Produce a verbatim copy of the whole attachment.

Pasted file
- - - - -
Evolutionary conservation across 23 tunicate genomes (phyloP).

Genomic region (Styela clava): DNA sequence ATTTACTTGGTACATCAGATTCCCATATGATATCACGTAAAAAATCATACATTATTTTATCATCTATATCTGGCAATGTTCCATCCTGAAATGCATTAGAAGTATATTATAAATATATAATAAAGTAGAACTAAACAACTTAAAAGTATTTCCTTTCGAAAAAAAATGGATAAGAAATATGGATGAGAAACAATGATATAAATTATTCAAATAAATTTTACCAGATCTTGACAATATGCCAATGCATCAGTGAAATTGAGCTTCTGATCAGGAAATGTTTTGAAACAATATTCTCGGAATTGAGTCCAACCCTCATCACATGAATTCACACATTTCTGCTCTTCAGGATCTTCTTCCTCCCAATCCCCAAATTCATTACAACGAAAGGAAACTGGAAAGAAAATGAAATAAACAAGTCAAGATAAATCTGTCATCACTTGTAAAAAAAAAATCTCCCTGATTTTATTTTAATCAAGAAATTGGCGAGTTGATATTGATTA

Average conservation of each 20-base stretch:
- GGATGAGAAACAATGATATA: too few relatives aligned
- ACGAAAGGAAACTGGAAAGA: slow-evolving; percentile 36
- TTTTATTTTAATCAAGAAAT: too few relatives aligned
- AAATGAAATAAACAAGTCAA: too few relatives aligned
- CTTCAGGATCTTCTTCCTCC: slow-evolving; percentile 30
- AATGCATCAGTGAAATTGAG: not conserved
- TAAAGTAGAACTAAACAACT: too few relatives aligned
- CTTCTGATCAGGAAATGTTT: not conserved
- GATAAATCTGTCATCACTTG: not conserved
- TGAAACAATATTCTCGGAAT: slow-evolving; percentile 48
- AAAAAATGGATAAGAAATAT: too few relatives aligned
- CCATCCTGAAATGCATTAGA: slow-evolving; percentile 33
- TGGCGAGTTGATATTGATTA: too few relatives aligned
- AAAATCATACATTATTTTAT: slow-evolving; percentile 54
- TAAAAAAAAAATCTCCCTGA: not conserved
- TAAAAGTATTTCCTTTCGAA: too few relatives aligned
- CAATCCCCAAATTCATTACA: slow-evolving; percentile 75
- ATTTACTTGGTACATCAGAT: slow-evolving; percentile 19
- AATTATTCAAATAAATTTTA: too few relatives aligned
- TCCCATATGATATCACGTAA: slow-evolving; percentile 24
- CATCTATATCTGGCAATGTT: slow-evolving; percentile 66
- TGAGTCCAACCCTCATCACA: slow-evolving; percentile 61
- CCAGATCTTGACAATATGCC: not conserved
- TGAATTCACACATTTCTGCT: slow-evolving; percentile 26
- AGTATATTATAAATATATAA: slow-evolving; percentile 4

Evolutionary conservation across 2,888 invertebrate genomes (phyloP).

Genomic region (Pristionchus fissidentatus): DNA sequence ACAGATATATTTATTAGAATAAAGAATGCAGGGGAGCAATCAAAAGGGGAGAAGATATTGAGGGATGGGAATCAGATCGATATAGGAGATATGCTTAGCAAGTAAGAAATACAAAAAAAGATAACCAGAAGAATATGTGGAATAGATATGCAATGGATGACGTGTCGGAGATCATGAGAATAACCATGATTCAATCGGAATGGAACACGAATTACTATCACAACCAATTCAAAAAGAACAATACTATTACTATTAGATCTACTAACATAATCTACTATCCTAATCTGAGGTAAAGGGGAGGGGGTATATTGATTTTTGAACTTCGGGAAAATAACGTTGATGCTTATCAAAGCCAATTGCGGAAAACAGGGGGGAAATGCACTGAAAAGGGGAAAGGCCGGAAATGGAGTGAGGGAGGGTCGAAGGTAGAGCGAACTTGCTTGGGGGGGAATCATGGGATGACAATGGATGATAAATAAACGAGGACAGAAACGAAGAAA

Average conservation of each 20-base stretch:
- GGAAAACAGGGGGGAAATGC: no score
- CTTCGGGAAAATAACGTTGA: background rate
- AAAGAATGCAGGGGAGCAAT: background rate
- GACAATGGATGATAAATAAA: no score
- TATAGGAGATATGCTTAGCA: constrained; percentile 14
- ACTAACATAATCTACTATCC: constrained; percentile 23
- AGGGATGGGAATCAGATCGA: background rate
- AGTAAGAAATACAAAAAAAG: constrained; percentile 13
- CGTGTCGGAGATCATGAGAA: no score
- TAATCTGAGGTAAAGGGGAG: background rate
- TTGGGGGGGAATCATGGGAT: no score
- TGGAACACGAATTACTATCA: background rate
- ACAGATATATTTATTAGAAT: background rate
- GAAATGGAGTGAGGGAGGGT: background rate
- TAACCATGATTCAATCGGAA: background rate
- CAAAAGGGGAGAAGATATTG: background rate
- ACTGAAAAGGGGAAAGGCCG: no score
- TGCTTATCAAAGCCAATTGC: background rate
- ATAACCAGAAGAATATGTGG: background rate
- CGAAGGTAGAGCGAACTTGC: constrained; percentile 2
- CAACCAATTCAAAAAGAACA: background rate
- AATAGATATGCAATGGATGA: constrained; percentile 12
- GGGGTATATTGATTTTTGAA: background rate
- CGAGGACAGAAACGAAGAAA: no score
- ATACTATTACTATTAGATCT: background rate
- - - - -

Evolutionary conservation across 23 tunicate genomes (phyloP).

Genomic region (Styela clava): DNA sequence ATTTACTTGGTACATCAGATTCCCATATGATATCACGTAAAAAATCATACATTATTTTATCATCTATATCTGGCAATGTTCCATCCTGAAATGCATTAGAAGTATATTATAAATATATAATAAAGTAGAACTAAACAACTTAAAAGTATTTCCTTTCGAAAAAAAATGGATAAGAAATATGGATGAGAAACAATGATATAAATTATTCAAATAAATTTTACCAGATCTTGACAATATGCCAATGCATCAGTGAAATTGAGCTTCTGATCAGGAAATGTTTTGAAACAATATTCTCGGAATTGAGTCCAACCCTCATCACATGAATTCACACATTTCTGCTCTTCAGGATCTTCTTCCTCCCAATCCCCAAATTCATTACAACGAAAGGAAACTGGAAAGAAAATGAAATAAACAAGTCAAGATAAATCTGTCATCACTTGTAAAAAAAAAATCTCCCTGATTTTATTTTAATCAAGAAATTGGCGAGTTGATATTGATTA

Average conservation of each 20-base stretch:
- GGATGAGAAACAATGATATA: too few relatives aligned
- ACGAAAGGAAACTGGAAAGA: slow-evolving; percentile 36
- TTTTATTTTAATCAAGAAAT: too few relatives aligned
- AAATGAAATAAACAAGTCAA: too few relatives aligned
- CTTCAGGATCTTCTTCCTCC: slow-evolving; percentile 30
- AATGCATCAGTGAAATTGAG: not conserved
- TAAAGTAGAACTAAACAACT: too few relatives aligned
- CTTCTGATCAGGAAATGTTT: not conserved
- GATAAATCTGTCATCACTTG: not conserved
- TGAAACAATATTCTCGGAAT: slow-evolving; percentile 48
- AAAAAATGGATAAGAAATAT: too few relatives aligned
- CCATCCTGAAATGCATTAGA: slow-evolving; percentile 33
- TGGCGAGTTGATATTGATTA: too few relatives aligned
- AAAATCATACATTATTTTAT: slow-evolving; percentile 54
- TAAAAAAAAAATCTCCCTGA: not conserved
- TAAAAGTATTTCCTTTCGAA: too few relatives aligned
- CAATCCCCAAATTCATTACA: slow-evolving; percentile 75
- ATTTACTTGGTACATCAGAT: slow-evolving; percentile 19
- AATTATTCAAATAAATTTTA: too few relatives aligned
- TCCCATATGATATCACGTAA: slow-evolving; percentile 24
- CATCTATATCTGGCAATGTT: slow-evolving; percentile 66
- TGAGTCCAACCCTCATCACA: slow-evolving; percentile 61
- CCAGATCTTGACAATATGCC: not conserved
- TGAATTCACACATTTCTGCT: slow-evolving; percentile 26
- AGTATATTATAAATATATAA: slow-evolving; percentile 4

Evolutionary conservation across 2,888 invertebrate genomes (phyloP).

Genomic region (Pristionchus fissidentatus): DNA sequence ACAGATATATTTATTAGAATAAAGAATGCAGGGGAGCAATCAAAAGGGGAGAAGATATTGAGGGATGGGAATCAGATCGATATAGGAGATATGCTTAGCAAGTAAGAAATACAAAAAAAGATAACCAGAAGAATATGTGGAATAGATATGCAATGGATGACGTGTCGGAGATCATGAGAATAACCATGATTCAATCGGAATGGAACACGAATTACTATCACAACCAATTCAAAAAGAACAATACTATTACTATTAGATCTACTAACATAATCTACTATCCTAATCTGAGGTAAAGGGGAGGGGGTATATTGATTTTTGAACTTCGGGAAAATAACGTTGATGCTTATCAAAGCCAATTGCGGAAAACAGGGGGGAAATGCACTGAAAAGGGGAAAGGCCGGAAATGGAGTGAGGGAGGGTCGAAGGTAGAGCGAACTTGCTTGGGGGGGAATCATGGGATGACAATGGATGATAAATAAACGAGGACAGAAACGAAGAAA

Average conservation of each 20-base stretch:
- GGAAAACAGGGGGGAAATGC: no score
- CTTCGGGAAAATAACGTTGA: background rate
- AAAGAATGCAGGGGAGCAAT: background rate
- GACAATGGATGATAAATAAA: no score
- TATAGGAGATATGCTTAGCA: constrained; percentile 14
- ACTAACATAATCTACTATCC: constrained; percentile 23
- AGGGATGGGAATCAGATCGA: background rate
- AGTAAGAAATACAAAAAAAG: constrained; percentile 13
- CGTGTCGGAGATCATGAGAA: no score
- TAATCTGAGGTAAAGGGGAG: background rate
- TTGGGGGGGAATCATGGGAT: no score
- TGGAACACGAATTACTATCA: background rate
- ACAGATATATTTATTAGAAT: background rate
- GAAATGGAGTGAGGGAGGGT: background rate
- TAACCATGATTCAATCGGAA: background rate
- CAAAAGGGGAGAAGATATTG: background rate
- ACTGAAAAGGGGAAAGGCCG: no score
- TGCTTATCAAAGCCAATTGC: background rate
- ATAACCAGAAGAATATGTGG: background rate
- CGAAGGTAGAGCGAACTTGC: constrained; percentile 2
- CAACCAATTCAAAAAGAACA: background rate
- AATAGATATGCAATGGATGA: constrained; percentile 12
- GGGGTATATTGATTTTTGAA: background rate
- CGAGGACAGAAACGAAGAAA: no score
- ATACTATTACTATTAGATCT: background rate